Tuesday, February 9, 2016

Compaction priority in RocksDB

Compaction priority is an option in RocksDB that determines the next file to select for compaction. Here I show the impact of this option on the amount of storage writes while running Linkbench. The right value can reduce the amount of data written to storage which improves storage efficiency and can make an SSD device last longer.

The Linkbench schema has 3 tables with 4 indexes. Each of the indexes uses a separate column family with MyRocks. There is one column family for each of the primary key indexes on the link, count and node tables (link_pk, count_pk, node_pk) and another column family for the secondary index on the link table (link_id1_type). The schema for MyRocks is here.


I ran Linkbench with maxid1=1B and requesters=20 for 3 days on a server with 24 CPU cores, 256 GB of RAM and an MLC SSD. I then looked at the compaction IO statistics via SHOW ENGINE ROCKSDB STATUS to determine the amount of storage writes per column family. The graphs below use the integer value for the compaction priority:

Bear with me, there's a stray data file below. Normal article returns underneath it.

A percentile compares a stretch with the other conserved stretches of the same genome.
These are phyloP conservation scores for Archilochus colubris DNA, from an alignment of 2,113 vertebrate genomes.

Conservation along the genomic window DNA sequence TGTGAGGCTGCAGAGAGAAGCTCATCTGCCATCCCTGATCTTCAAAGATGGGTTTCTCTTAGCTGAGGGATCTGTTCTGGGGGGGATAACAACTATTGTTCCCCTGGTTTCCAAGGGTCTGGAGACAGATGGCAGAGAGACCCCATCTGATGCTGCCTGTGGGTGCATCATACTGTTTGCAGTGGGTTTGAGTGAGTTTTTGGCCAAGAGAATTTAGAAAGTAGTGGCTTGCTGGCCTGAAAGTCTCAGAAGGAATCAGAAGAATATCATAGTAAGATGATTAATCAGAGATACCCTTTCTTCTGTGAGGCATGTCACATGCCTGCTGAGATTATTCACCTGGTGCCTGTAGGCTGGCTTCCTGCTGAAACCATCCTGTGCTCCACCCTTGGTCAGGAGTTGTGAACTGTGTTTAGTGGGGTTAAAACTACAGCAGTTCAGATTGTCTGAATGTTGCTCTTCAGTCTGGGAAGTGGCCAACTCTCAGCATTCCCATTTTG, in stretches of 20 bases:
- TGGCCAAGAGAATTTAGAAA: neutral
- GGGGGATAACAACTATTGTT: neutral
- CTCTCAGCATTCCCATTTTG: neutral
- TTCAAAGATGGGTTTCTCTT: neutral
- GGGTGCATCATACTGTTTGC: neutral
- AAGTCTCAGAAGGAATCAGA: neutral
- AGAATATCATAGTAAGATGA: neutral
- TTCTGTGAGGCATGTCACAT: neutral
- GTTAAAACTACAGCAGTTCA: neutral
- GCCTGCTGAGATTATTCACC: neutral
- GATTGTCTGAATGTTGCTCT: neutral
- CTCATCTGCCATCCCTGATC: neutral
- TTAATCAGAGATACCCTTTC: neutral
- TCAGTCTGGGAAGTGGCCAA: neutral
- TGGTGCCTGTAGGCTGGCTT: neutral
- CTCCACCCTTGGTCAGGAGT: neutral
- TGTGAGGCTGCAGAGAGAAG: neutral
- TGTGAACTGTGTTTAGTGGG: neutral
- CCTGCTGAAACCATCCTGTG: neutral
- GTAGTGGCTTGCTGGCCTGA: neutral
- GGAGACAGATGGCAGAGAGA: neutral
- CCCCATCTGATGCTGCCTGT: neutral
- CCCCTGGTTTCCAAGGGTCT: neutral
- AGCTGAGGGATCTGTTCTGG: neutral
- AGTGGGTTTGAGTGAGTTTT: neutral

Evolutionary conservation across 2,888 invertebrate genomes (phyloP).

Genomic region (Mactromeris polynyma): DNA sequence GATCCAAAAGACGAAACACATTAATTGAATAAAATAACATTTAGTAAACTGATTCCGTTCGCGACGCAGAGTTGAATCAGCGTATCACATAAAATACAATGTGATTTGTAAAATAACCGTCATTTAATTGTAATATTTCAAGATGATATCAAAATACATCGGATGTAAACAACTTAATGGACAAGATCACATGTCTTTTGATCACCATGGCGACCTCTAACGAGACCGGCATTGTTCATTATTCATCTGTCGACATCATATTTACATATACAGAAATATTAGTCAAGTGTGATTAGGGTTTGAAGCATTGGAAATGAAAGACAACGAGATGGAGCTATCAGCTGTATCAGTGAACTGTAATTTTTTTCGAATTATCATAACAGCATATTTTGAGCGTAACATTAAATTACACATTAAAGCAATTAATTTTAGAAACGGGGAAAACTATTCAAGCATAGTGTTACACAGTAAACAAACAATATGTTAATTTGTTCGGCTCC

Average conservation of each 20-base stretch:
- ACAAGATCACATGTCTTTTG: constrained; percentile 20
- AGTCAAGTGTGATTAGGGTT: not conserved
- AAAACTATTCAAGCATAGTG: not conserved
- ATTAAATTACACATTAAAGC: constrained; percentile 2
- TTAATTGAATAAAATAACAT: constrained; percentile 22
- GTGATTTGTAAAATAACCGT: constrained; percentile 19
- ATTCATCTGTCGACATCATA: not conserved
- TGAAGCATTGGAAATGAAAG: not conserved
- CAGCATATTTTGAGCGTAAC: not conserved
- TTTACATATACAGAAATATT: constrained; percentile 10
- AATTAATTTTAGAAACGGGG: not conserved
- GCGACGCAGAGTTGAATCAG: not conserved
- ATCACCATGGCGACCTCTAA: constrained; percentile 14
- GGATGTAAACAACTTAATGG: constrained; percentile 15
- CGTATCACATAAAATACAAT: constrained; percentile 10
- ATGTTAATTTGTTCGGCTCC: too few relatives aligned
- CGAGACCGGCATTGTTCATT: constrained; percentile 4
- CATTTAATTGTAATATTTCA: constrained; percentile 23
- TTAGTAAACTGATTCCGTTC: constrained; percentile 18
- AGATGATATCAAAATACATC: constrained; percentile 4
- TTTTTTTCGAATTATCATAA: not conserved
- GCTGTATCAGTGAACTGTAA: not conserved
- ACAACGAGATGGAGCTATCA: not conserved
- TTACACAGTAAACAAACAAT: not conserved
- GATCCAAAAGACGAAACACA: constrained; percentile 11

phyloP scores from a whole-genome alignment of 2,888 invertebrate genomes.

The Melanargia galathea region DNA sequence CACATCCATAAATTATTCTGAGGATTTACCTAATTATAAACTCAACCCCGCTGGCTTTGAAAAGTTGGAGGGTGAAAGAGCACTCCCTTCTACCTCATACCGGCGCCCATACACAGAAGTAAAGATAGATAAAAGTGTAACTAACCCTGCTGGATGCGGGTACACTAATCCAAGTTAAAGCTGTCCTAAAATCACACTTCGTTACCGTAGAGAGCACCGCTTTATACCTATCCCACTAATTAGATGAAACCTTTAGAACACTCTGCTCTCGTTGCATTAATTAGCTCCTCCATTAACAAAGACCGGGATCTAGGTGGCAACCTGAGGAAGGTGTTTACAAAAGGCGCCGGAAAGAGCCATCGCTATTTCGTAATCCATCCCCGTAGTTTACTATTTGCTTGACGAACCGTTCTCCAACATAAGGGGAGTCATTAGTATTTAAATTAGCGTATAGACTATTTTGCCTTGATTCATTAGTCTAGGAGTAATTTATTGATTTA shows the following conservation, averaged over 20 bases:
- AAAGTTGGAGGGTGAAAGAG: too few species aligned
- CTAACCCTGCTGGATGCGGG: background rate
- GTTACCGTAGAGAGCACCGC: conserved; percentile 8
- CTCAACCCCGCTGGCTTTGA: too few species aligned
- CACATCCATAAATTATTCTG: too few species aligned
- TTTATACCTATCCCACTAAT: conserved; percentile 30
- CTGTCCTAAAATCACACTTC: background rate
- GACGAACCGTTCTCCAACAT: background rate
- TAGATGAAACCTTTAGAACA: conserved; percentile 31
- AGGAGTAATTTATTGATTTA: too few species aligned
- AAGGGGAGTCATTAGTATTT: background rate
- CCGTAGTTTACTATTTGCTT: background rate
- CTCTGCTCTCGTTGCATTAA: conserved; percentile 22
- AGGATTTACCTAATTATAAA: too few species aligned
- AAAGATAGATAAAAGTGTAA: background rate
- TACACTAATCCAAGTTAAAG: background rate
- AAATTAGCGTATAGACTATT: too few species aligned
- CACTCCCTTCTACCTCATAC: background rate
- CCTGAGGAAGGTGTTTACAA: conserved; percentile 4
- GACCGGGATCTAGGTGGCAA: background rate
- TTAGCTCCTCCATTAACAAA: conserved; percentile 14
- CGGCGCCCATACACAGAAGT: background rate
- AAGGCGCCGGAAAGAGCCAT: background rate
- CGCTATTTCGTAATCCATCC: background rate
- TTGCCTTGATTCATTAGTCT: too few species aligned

This graph displays the total amount written per column family for each of the compaction_pri options. The least data is written with kOldestSmallestSeqFirst and the most data is written with kOldestLargestSeqFirst. The difference is about 1.34X. I have been using the default value, kByCompensatedSize, for all of my tests prior to this result.
The next graph shows the amount of data written into RocksDB by the application (MyRocks) by column family. I call this the ingest. The storage writes done by RocksDB includes the ingest and writes done for compaction in the background. As expected the ingest is similar for each of the compaction_pri values.
The final result is the write-amplification which is the ratio of total-writes / ingest. A smaller write-amplification is usually better. Because the total-writes (the first graph) are largest for compaction_pri=1 it has the largest write-amplification.

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